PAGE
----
Obviously, John McCain’s intention to move the Supreme Court even further to the right and overturn Roe is high on the list of concerns regarding women's issues, but Scott Lemieux had a good item this week reminding us that Roe is just part of a bigger picture.
Yes, it’s true that replacing John Paul Stevens and/or Ruth Bader Ginsburg with a Republican appointee will be bad for abortion rights, although this is likely to occur by further draining content from Casey rather than overturning Roe outright.
But even when it comes to women’s rights, this is just the tip of the iceberg. The enforcement of civil rights protections for women is likely to be much less in a Republican administration, for example. The global gag order will remain firmly in place. And in general, four more years of a tax-cut-supporting, massive-defense-spending GOP president will not only make any kind of serious progressive reform (much of which disproportionately benefits women even if not specifically targeted to do so) virtually impossible for four more years but will also make it more difficult in the future. A McCain presidency would be very, very bad for women even if not a single Supreme Court vacancy opens up during his tenure.
Quite right. We’re not just talking about esoteric issues like Supreme Court cases and speculative high court retirements; this is about the kind of impact McCain policies can and would have on women’s lives every day.
As St. Paul Mayor Chris Coleman, an enthusiastic Clinton backer, said this week, “You don’t spend your life fighting for women’s rights and then vote for Sen. McCain.”
As it turns out, we can even go further on this point.
David Greenberg, the president and CEO of Planned Parenthood in Oregon, had an especially good item this week on the subject.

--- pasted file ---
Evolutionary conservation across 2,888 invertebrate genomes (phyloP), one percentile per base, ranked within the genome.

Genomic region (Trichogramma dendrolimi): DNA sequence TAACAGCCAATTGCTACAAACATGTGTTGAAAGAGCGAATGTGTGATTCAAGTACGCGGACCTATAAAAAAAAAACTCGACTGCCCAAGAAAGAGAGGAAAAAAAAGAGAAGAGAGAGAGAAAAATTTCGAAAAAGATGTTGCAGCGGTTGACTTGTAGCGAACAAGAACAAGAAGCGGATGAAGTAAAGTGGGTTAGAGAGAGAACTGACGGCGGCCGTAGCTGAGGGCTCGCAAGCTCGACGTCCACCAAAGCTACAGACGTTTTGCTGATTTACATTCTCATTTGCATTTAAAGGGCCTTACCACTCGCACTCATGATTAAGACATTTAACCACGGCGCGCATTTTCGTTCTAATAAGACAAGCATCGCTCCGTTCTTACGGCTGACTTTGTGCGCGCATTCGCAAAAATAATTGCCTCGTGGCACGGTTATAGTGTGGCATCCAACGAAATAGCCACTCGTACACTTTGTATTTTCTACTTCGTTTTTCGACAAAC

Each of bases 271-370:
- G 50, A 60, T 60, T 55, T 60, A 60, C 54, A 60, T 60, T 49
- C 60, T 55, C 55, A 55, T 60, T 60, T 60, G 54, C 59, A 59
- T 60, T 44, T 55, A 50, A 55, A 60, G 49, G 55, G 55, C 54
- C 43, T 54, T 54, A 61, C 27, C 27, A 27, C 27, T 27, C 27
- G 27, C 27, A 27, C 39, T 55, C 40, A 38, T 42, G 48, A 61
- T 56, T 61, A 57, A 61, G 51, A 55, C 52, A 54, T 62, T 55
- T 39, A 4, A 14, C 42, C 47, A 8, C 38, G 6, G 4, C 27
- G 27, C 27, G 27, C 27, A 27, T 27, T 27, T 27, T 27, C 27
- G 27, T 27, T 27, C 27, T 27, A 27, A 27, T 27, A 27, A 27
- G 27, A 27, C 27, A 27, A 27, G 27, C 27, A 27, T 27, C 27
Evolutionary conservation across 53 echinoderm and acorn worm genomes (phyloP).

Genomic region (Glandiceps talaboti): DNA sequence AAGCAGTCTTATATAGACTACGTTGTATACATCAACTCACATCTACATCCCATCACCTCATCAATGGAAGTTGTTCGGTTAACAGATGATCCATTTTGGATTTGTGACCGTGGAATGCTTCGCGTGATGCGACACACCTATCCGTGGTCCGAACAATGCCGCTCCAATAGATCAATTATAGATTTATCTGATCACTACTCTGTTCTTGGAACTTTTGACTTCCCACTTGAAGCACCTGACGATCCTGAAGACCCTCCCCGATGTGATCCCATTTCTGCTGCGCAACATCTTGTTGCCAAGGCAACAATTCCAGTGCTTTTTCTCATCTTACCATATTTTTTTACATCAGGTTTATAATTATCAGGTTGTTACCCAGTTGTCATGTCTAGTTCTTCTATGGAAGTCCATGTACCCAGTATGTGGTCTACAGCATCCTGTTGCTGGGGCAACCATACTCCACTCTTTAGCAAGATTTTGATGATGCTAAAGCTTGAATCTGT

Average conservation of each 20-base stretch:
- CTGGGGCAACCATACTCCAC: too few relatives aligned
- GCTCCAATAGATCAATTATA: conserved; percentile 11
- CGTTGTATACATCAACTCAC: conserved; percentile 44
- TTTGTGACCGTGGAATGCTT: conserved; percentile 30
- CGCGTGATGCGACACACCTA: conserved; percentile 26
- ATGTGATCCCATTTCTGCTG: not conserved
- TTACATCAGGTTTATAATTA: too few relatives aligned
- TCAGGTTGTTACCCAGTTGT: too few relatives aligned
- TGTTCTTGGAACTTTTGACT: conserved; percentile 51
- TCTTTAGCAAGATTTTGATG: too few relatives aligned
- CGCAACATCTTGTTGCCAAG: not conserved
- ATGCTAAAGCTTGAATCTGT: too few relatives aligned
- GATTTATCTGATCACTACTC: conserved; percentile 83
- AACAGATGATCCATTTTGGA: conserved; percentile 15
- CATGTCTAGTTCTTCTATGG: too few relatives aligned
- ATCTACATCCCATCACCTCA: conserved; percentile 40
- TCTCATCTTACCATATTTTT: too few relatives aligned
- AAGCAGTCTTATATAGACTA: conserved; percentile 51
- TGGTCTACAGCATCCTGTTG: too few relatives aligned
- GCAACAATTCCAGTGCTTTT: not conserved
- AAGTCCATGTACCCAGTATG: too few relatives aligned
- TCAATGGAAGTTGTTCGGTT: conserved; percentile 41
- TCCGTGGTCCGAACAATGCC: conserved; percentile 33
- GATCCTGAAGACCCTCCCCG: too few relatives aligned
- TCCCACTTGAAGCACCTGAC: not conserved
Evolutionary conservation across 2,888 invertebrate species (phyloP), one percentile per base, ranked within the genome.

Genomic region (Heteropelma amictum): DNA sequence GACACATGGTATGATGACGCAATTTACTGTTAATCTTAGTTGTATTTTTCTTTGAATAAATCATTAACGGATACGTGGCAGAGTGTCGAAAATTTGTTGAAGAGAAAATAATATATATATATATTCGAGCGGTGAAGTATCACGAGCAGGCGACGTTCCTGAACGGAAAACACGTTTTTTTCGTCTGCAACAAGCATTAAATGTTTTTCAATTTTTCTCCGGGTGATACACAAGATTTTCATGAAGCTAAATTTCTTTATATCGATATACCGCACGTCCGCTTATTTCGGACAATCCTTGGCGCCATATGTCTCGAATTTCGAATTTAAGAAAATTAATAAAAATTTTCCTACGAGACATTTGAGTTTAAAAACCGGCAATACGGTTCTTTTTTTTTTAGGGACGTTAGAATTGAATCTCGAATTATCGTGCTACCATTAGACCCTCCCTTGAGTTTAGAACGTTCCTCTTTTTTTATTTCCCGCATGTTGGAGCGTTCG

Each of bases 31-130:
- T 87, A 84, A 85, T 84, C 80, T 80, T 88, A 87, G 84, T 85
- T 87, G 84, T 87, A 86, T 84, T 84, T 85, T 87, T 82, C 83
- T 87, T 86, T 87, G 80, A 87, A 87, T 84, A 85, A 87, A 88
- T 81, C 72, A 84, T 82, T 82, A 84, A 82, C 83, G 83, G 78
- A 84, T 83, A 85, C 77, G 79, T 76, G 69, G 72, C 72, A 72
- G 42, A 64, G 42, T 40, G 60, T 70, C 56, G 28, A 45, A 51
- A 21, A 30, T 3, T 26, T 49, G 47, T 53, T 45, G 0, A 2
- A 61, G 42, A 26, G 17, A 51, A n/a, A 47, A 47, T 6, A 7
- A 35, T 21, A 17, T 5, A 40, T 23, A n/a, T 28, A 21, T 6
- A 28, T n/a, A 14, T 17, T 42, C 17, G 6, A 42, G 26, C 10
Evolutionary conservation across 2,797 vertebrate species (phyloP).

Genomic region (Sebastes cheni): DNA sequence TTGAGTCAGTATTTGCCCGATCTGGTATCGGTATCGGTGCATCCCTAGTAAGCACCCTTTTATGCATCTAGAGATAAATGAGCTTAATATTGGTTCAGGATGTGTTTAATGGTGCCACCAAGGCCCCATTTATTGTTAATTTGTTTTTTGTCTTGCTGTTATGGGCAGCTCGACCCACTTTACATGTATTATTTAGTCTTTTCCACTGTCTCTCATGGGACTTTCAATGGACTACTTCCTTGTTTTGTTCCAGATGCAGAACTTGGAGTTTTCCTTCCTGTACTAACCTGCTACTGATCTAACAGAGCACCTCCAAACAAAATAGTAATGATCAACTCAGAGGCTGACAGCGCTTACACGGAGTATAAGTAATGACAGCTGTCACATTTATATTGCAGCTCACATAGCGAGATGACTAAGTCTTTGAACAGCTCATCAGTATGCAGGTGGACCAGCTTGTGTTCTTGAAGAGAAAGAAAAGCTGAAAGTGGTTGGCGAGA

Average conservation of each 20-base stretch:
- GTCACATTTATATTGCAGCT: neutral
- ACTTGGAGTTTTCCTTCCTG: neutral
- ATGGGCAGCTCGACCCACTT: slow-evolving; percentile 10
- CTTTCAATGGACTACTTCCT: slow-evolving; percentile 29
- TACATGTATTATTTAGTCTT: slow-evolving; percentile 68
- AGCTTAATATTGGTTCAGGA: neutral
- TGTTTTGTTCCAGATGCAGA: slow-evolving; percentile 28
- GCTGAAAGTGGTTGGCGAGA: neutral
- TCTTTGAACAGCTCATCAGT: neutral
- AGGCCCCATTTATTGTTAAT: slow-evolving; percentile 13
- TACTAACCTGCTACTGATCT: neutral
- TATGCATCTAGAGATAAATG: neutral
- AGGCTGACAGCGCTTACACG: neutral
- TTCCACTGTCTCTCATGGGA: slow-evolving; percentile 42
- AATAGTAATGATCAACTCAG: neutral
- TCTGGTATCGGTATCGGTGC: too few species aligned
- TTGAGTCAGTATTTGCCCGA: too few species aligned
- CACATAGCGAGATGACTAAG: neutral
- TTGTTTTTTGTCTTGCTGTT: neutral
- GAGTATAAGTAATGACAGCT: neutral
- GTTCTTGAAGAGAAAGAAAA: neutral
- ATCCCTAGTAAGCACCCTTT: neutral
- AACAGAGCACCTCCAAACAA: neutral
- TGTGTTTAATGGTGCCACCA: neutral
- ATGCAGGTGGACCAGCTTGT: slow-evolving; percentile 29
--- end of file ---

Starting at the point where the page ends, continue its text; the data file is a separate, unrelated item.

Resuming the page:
John McCain is one of only a few Senators to earn a Zero percent lifetime rating from Planned Parenthood’s Action Fund, and he only scored that high because the organization doesn’t have a lower rating…. Let’s look at his record:
He voted against requiring health care plans to cover birth control (3/22/03).
He voted against comprehensive, medically accurate sex education (7/25/06).
He voted against international family planning funding (3/14/96).
He voted against funding to prevent teen and unintended pregnancies (3/17/05).
He voted against public education for emergency contraception (3/17/05).
And he voted against restoring Medicaid funding that could be used for family planning for low-income women (3/17/05).
NPR reported (2/2/08) that, “Many Republican voters seem to believe, incorrectly, that the current Republican front-runner, Arizona Senator John McCain, supports abortion rights.”
John McCain wants us to believe that he’s a moderate who supports improving the health of women in the United States, but in fact he’s among the most extreme members of Congress who voted against common sense measures on family planning, sex education and access to basic healthcare.
In contrast, Barack Obama and Hillary Clinton agree on all of these issues.